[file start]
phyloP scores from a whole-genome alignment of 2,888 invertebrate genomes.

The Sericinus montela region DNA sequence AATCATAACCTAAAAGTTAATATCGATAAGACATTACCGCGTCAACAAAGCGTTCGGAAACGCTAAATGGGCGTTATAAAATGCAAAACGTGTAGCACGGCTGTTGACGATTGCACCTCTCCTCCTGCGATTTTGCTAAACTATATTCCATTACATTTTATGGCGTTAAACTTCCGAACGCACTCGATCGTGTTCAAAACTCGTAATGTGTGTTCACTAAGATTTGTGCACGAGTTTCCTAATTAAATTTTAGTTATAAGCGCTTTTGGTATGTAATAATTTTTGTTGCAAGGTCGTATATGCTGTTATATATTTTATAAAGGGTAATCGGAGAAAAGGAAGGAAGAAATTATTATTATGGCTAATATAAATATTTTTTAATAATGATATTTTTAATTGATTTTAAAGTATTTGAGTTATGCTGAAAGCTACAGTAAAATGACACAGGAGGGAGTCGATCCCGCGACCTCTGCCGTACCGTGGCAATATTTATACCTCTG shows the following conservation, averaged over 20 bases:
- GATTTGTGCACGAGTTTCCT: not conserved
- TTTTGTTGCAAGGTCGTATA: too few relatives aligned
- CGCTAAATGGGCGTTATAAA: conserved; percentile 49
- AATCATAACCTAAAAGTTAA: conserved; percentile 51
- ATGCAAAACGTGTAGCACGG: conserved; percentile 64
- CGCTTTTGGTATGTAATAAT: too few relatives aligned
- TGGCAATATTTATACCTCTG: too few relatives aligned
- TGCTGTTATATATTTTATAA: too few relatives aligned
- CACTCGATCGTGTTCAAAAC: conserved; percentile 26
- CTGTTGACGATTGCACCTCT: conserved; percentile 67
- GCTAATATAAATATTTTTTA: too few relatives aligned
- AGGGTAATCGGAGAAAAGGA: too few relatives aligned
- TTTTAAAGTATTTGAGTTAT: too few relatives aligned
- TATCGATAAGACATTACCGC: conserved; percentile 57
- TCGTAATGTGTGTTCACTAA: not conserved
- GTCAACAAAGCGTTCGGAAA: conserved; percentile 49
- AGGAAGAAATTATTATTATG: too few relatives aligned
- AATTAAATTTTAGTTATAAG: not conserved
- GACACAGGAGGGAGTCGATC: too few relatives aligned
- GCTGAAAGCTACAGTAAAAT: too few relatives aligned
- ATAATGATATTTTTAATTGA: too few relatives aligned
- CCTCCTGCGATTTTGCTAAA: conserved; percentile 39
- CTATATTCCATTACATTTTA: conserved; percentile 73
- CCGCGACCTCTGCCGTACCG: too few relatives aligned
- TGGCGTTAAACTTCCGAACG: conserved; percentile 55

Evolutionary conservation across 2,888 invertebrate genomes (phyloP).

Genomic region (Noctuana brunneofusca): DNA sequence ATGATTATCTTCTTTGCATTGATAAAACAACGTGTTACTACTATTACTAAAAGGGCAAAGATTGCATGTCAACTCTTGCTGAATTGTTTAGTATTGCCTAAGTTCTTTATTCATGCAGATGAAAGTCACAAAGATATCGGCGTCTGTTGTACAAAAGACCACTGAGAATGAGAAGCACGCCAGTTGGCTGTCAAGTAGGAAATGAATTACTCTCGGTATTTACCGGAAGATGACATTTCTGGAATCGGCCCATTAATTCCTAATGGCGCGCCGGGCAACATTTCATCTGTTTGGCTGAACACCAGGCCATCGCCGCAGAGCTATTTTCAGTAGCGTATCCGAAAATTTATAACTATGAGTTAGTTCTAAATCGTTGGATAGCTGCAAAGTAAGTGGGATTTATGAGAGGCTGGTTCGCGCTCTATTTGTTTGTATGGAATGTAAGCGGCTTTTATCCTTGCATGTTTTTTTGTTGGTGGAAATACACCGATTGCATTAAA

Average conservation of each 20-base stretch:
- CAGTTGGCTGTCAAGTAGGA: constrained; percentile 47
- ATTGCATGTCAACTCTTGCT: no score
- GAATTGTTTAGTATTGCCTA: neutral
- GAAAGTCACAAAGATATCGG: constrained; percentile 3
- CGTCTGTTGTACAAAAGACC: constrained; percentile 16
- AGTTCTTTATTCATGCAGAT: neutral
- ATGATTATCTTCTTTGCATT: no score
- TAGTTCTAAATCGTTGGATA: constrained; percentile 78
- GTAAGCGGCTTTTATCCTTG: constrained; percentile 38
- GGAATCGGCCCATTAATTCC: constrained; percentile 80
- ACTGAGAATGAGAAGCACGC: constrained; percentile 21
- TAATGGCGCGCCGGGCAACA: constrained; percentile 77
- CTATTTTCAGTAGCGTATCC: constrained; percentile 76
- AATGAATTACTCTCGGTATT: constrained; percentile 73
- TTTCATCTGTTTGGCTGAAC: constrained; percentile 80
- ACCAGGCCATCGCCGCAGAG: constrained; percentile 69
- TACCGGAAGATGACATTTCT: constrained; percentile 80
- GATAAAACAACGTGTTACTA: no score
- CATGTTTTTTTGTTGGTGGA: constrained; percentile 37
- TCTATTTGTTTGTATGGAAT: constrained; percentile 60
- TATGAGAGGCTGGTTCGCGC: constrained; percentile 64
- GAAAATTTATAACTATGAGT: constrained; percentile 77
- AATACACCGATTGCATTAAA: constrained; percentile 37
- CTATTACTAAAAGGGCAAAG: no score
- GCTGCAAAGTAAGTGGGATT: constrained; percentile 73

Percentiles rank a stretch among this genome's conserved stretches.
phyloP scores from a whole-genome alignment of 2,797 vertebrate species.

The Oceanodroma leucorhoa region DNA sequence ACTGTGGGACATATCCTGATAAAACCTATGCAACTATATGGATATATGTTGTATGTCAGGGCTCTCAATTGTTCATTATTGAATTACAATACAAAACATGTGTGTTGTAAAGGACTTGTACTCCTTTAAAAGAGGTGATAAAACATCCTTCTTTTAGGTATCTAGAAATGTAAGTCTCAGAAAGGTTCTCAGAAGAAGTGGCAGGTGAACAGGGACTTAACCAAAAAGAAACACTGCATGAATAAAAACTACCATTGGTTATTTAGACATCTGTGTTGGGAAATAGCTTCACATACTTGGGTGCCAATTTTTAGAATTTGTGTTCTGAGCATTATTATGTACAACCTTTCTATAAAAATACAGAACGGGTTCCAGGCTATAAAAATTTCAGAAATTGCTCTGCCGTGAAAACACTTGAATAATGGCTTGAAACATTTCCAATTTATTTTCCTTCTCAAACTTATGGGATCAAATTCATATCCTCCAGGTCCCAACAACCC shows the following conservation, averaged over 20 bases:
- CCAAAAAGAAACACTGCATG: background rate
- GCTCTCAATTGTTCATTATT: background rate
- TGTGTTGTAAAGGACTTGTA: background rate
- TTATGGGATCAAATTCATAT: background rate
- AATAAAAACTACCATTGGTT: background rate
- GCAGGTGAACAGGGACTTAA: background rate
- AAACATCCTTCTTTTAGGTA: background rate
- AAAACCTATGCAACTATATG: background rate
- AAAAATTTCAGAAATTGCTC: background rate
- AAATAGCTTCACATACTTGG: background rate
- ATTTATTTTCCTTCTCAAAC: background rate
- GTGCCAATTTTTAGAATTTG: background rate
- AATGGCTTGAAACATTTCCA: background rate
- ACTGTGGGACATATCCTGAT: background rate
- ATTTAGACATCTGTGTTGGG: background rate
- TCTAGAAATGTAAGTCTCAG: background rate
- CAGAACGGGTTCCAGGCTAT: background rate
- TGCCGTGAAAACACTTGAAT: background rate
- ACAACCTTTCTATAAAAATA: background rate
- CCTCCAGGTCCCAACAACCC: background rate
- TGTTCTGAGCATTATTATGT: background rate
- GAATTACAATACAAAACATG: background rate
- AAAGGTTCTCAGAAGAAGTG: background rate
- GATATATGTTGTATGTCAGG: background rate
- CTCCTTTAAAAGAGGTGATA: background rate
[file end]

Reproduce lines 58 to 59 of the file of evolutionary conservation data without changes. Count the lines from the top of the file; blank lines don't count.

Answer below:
The Oceanodroma leucorhoa region DNA sequence ACTGTGGGACATATCCTGATAAAACCTATGCAACTATATGGATATATGTTGTATGTCAGGGCTCTCAATTGTTCATTATTGAATTACAATACAAAACATGTGTGTTGTAAAGGACTTGTACTCCTTTAAAAGAGGTGATAAAACATCCTTCTTTTAGGTATCTAGAAATGTAAGTCTCAGAAAGGTTCTCAGAAGAAGTGGCAGGTGAACAGGGACTTAACCAAAAAGAAACACTGCATGAATAAAAACTACCATTGGTTATTTAGACATCTGTGTTGGGAAATAGCTTCACATACTTGGGTGCCAATTTTTAGAATTTGTGTTCTGAGCATTATTATGTACAACCTTTCTATAAAAATACAGAACGGGTTCCAGGCTATAAAAATTTCAGAAATTGCTCTGCCGTGAAAACACTTGAATAATGGCTTGAAACATTTCCAATTTATTTTCCTTCTCAAACTTATGGGATCAAATTCATATCCTCCAGGTCCCAACAACCC shows the following conservation, averaged over 20 bases:
- CCAAAAAGAAACACTGCATG: background rate